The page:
‘We’re going in good hands with our little guys for awhile,’ Penn State’s Mark Hall says of freshmen
For Roman Bravo-Young, the sport of wrestling is truly in his blood.
Roman’s father Romego Young was a talented wrestler in Apple Valley, Minnesota, home of Penn State’s Mark Hall. Young left Minnesota for Tucson, Arizona, to train with Roman’s grandfather, Mike Bravo, who in the words of Bravo-Young’s high school coach Anthony Leon was one of the best wrestling coaches ever in Arizona.
Leon has known Bravo-Young for all of his life but didn’t start coaching him until Bravo-Young was in middle school. Leon felt it was perfect timing.
“I came into his life in a critical time where he probably needed a male figure,” Leon said. “I think it was the right time for Roman to link up with some male people and for the first time in his life be around some men.”
Bravo-Young was raised mostly by his mother and grandfather, as Young wasn’t around for much of his son’s childhood. However, Leon played a big part in shaping the wrestler and person Bravo-Young has become. But it’s not how Bravo-Young changed on the mat that Leon noted.
“It’s night and day,” Leon said of Bravo-Young’s change of character. “He started to take school seriously and hadn’t before then. He started to mature and wrestling was something that he did, and it was for him. The love he has for the sport and work ethic is what has propelled him. I’m just super proud of him.”
As Bravo-Young took care of things off the wrestling mat, he just continued to dominate on the mat. He went 182-0 during his high school career. He won four Arizona state titles.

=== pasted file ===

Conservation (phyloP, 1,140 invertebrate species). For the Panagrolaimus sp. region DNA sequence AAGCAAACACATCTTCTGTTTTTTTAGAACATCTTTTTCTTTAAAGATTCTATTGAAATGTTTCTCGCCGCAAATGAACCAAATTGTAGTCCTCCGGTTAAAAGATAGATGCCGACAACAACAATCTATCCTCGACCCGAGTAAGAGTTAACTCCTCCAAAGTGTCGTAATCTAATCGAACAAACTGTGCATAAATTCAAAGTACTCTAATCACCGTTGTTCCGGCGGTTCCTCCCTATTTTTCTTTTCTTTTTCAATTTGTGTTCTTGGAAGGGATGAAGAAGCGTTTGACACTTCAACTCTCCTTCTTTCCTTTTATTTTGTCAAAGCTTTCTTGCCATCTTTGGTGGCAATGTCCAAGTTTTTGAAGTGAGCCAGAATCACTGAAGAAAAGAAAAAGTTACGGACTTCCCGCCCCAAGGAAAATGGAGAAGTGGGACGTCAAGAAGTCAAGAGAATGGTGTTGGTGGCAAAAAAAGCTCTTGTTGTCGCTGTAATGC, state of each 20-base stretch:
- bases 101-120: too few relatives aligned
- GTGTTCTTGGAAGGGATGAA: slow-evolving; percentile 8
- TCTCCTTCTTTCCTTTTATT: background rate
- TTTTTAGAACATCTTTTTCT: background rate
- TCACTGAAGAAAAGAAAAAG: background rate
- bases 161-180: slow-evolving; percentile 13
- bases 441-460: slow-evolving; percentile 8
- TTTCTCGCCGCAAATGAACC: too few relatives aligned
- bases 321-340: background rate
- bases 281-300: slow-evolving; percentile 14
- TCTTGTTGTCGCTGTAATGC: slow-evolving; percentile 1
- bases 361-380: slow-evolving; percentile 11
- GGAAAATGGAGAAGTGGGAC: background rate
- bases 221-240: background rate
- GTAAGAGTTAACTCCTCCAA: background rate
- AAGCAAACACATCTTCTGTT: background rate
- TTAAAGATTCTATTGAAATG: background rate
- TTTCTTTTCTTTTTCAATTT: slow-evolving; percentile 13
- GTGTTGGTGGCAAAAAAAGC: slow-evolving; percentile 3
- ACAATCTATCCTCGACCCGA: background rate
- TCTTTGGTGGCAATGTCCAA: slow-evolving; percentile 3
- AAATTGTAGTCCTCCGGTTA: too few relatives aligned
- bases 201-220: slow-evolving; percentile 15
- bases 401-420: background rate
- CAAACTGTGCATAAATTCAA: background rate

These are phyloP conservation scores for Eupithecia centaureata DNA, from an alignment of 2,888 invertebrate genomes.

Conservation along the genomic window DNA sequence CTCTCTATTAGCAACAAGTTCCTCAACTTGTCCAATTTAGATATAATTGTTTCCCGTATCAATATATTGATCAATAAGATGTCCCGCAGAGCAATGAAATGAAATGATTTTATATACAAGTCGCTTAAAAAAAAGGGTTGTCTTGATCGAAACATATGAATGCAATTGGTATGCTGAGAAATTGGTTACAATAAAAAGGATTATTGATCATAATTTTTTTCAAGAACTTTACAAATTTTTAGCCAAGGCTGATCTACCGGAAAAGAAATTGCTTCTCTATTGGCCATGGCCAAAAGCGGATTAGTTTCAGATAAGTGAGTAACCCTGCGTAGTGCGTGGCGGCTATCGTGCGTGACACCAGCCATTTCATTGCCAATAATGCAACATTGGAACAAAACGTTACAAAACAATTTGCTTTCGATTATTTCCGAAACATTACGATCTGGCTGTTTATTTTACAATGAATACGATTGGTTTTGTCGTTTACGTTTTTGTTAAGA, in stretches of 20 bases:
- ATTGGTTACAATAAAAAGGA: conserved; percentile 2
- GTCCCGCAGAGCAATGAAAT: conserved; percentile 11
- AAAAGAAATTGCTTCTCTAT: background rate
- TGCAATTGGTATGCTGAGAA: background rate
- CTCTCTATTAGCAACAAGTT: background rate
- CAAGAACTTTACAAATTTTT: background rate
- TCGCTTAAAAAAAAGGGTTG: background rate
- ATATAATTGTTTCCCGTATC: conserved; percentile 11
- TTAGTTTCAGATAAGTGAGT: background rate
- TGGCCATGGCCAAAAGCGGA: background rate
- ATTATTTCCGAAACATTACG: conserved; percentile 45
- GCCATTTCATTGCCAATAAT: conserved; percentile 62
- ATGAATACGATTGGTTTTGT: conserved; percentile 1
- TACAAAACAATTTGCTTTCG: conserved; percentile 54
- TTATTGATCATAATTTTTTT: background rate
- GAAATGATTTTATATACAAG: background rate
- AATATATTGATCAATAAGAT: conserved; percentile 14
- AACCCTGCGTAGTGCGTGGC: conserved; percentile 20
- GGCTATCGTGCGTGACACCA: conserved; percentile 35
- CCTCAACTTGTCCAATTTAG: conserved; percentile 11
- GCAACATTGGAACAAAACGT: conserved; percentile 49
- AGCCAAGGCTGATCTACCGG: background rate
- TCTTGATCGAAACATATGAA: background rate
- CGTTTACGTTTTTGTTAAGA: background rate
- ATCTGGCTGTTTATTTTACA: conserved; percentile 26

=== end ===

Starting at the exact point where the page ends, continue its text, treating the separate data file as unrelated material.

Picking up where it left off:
Now, Bravo-Young is the starting 133-pound wrestler for Penn State on Sunday. The Nittany Lions host Kent State at 2 p.m. inside Rec Hall. For Leon, he’s not surprised to see his former wrestler in that spot.
“I’ve seen Roman do some incredible things,” Leon said. “I was convinced that if there was anybody that could go right away, it was Roman.”
Leon reminisced about watching Bravo-Young take on former NCAA champions inside the Sunnyside High School wrestling room and holding his own. There was a time where Bravo-Young was seen wrestling with current UFC flyweight champion and Olympic gold medalist Henry Cejudo. There was also the time that Leon had Bravo-Young, who was a junior in high school, compete in the U.S. Open. Bravo-Young’s first-round opponent was former Iowa great Tony Ramos.
“Ramos was the returning U.S. men’s national champion,” Leon said. “Roman got the first takedown and it was a competitive match until it wasn’t a competitive match, but as a junior in high school, that’s where he was at. It was exciting. Honestly, when he got the first takedown, I thought he (Bravo-Young) was going to beat him (Ramos).”
Penn State coach Cael Sanderson has only had his hands on Bravo-Young since June, when he enrolled in summer school. In just five months, Sanderson has noticed what Leon saw all those years.
“He’s pretty special,” Sanderson said during Media Day on Tuesday. “He is very competitive and really an incredible athlete. He’s got those tools and mindset to be very successful. I’m excited. He’s going to be a lot of fun to watch.”
Follow Nate Cobler on Twitter all season long for updates
Kent State (3-4) at No. 1 Penn State (0-0)
When: 2 p.m., Sunday
Where: Rec Hall
Radio: ESPN 1450 AM
|Nittany Lions||vs.||Golden Flashes|
125: Devin Schnupp (0-0)
Jake Ferri (2-1) OR Tomas Gutierrez (2-1)
133: Roman Bravo-Young (0-0)
Tim Rooney (1-2)
|141: No. 4 Nick Lee (0-0)||vs.|
Cory Simpson (3-3)
|149: Jarod Verkleeren (0-0)||vs.|
Kody Komara (1-4)
|157: No. 1 Jason Nolf (0-0)||vs.|
Nick Monico (1-0)
|165: No. 1 Vincenzo Joseph (0-0)||vs.|
Isaac Bast (1-3)
|174: No. 2 Mark Hall (0-0)||vs.|
Dylan Barreiro (3-2)
|184: No. 4 Shakur Rasheed (0-0)||vs.|
Andrew McNally (5-1)
|197: No. 1 Bo Nickal (0-0)||vs.|
No. 2 Kyle Conel (2-0) OR Shane Mast (3-1)
|285: Anthony Cassar (0-0)||vs.|
Billy Bolia (1-3)